My first year teaching in S. Korea was challenging in several ways. Not only did I have to adapt to a new culture and language environment, but I also had to adapt to a new student population. I had previously taught college-age international students in my hometown of St. Louis, Missouri, but that first year in Korea I found myself teaching classes to elementary school students.
On top of that, for most of my classes, the mothers of my students sat along the walls of the classroom observing the class. I did the best I could to deliver lessons that were full of content and language practice, but in the end students started leaving my classes because they were bored. In fact, my first teaching contract was not renewed for a second year, primarily because I failed to connect with my students.
As a young and fairly inexperienced teacher, my focus was on the content of my lessons. However, I needed to understand the specific needs and wants of the individual students in my class. For my elementary students, this was their need to have fun and play as well as learn English. By the time I moved to my third teaching position in Korea, working with mid-level managers in an international corporation, I finally began to understand the needs of my students well enough to connect with them in ways that led to their success and mine.
Until I learned to take the students’ perspectives into consideration, I was unable to connect with my students in ways that encouraged them to engage in the lessons I prepared. In their book Real Influence, John Ullmen and Mark Goulston identify a primary cause of disconnection as the “blind spot” in our brains. Because we naturally approach any issue from our own perspective, we fail to consider other perspectives, which creates a mental “blind spot.” They further describe four traps most people fall into when it comes to connecting and influencing others:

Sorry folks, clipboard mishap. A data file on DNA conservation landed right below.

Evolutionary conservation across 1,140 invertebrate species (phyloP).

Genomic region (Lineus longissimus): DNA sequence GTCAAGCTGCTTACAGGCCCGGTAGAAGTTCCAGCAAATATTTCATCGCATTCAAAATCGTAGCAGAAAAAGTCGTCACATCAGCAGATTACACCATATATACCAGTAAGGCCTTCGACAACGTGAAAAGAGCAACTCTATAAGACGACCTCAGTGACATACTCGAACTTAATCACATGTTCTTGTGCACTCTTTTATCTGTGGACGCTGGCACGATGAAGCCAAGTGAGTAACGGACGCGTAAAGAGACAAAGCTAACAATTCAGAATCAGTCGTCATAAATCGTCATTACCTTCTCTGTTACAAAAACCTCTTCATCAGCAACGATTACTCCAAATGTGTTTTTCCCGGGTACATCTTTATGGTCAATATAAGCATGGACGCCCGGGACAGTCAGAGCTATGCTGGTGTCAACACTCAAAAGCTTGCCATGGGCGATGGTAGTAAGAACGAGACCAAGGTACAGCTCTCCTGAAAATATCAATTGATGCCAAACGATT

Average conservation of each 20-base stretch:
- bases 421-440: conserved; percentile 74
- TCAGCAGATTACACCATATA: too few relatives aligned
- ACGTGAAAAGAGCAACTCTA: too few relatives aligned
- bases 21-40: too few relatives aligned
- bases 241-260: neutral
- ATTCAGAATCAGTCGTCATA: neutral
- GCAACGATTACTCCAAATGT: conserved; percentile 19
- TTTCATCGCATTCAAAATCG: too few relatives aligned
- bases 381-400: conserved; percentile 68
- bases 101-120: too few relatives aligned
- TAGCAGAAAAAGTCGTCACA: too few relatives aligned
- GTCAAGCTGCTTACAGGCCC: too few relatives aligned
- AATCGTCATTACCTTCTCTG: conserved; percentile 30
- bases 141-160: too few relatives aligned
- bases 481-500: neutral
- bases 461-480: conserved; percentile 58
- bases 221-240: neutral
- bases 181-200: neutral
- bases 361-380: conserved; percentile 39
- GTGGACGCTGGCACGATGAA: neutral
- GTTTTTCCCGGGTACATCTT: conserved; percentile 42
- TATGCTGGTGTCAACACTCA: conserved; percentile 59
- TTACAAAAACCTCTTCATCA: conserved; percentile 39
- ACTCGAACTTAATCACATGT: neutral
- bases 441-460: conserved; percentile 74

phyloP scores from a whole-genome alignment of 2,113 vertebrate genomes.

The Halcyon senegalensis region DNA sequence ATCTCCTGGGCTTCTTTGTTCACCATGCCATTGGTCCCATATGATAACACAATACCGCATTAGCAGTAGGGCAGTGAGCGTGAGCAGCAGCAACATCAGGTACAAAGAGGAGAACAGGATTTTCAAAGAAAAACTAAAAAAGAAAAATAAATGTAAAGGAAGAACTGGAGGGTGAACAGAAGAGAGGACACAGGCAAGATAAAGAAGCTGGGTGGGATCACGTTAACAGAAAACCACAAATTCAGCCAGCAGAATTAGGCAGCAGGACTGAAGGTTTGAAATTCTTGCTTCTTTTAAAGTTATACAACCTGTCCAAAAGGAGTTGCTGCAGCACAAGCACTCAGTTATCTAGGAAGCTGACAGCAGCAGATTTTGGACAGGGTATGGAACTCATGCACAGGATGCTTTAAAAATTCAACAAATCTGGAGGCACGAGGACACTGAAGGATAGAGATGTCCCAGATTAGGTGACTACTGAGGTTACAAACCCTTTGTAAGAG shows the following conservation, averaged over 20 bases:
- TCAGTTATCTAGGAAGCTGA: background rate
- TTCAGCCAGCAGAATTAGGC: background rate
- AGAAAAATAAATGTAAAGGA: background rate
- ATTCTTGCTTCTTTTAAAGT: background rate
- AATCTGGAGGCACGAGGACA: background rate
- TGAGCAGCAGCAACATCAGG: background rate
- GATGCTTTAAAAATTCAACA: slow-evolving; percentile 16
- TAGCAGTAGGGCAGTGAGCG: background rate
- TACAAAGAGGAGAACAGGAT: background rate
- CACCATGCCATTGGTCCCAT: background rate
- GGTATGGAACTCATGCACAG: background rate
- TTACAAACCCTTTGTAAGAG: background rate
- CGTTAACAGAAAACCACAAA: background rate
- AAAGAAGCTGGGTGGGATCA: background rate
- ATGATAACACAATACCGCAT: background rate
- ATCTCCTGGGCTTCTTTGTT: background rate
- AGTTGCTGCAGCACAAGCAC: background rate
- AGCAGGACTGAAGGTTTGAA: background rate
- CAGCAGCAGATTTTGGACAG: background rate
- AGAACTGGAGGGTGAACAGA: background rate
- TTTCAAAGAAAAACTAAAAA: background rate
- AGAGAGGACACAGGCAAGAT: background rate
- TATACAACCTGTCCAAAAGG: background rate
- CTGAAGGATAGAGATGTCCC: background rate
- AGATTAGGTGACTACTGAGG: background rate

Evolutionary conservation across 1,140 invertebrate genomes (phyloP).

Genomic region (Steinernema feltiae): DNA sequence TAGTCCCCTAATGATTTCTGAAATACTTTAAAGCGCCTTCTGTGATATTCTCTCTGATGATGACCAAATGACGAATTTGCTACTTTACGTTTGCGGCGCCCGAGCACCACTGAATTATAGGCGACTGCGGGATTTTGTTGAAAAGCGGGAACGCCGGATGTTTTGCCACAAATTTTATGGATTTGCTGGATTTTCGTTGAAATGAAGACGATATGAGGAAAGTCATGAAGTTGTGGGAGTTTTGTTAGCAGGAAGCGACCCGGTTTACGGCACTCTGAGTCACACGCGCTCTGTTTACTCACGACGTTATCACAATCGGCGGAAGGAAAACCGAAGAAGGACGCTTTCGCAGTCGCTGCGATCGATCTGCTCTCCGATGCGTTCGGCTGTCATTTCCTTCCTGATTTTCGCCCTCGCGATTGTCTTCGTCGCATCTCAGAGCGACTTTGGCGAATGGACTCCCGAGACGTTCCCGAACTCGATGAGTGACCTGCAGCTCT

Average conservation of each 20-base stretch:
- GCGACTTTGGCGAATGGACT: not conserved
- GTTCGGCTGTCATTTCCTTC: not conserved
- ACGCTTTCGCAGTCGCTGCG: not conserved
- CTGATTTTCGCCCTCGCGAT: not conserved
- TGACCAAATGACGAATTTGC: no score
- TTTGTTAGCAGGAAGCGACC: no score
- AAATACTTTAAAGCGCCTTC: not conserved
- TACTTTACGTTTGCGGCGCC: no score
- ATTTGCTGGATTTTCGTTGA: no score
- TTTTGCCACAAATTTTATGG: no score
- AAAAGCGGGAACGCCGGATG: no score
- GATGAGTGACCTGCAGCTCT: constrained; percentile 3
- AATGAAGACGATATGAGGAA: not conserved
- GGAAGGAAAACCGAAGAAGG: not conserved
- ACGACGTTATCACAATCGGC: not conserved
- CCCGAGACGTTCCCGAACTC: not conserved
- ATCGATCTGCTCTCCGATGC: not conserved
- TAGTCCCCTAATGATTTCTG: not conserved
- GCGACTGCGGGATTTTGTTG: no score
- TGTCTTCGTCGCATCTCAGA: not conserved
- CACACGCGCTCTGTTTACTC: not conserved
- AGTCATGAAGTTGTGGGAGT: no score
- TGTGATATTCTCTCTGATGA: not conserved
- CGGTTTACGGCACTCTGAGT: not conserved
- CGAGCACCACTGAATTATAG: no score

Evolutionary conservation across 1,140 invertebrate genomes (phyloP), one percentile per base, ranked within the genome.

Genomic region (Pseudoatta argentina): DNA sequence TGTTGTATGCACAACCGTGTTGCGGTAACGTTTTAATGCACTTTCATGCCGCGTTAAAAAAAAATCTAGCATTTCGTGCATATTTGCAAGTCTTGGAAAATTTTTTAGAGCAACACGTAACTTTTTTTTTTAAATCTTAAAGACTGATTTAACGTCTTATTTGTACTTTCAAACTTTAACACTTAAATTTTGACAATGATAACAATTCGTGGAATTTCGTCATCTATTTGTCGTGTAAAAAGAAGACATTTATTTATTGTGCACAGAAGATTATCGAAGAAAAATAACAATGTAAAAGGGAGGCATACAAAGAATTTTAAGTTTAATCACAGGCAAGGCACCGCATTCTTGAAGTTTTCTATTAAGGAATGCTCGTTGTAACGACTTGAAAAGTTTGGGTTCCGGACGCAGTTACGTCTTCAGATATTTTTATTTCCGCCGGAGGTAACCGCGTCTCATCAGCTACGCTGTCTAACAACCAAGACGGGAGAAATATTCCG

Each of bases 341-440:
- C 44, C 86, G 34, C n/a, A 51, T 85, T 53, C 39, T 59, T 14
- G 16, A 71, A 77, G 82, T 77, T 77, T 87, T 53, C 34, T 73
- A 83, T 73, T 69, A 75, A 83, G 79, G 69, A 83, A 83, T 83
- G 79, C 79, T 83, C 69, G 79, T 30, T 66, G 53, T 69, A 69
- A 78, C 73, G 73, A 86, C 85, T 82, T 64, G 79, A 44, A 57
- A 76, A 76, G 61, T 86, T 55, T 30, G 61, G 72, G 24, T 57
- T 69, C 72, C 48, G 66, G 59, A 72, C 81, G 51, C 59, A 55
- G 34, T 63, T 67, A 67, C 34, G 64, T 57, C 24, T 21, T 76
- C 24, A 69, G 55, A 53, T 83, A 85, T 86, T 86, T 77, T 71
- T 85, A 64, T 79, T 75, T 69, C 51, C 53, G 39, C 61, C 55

- the fight or flight response – “your nervous system … doesn’t know the difference between a Tyrannosaurus Rex and an tyrannical boss” leading you to either respond aggressively (fight) or avoid the situation (flight)
- the habit handicap – when stressed or challenged, we resort to our “comfort zone” of behaviors that have worked in the past, but which may not be best in the current circumstances
- error blindness – being wrong feels just like being right, and it isn’t until we realize our error that we can correct it
- the double curse of knowledge – even when you are right, you may find it difficult to explain what you find obvious to a less knowledgeable person.
I think I experienced all four when I moved to Korea!
Through trial and error I eventually learned how to connect with my students. However, I now recognize that John Maxwell has summed up these strategies of how to connect with others in his book The 21 Irrefutable Laws of Leadership:
- Connect with yourself – know who you are and be confident in your skills and abilities
- Know your audience – learn the goals, hopes, and dreams of the people you are working with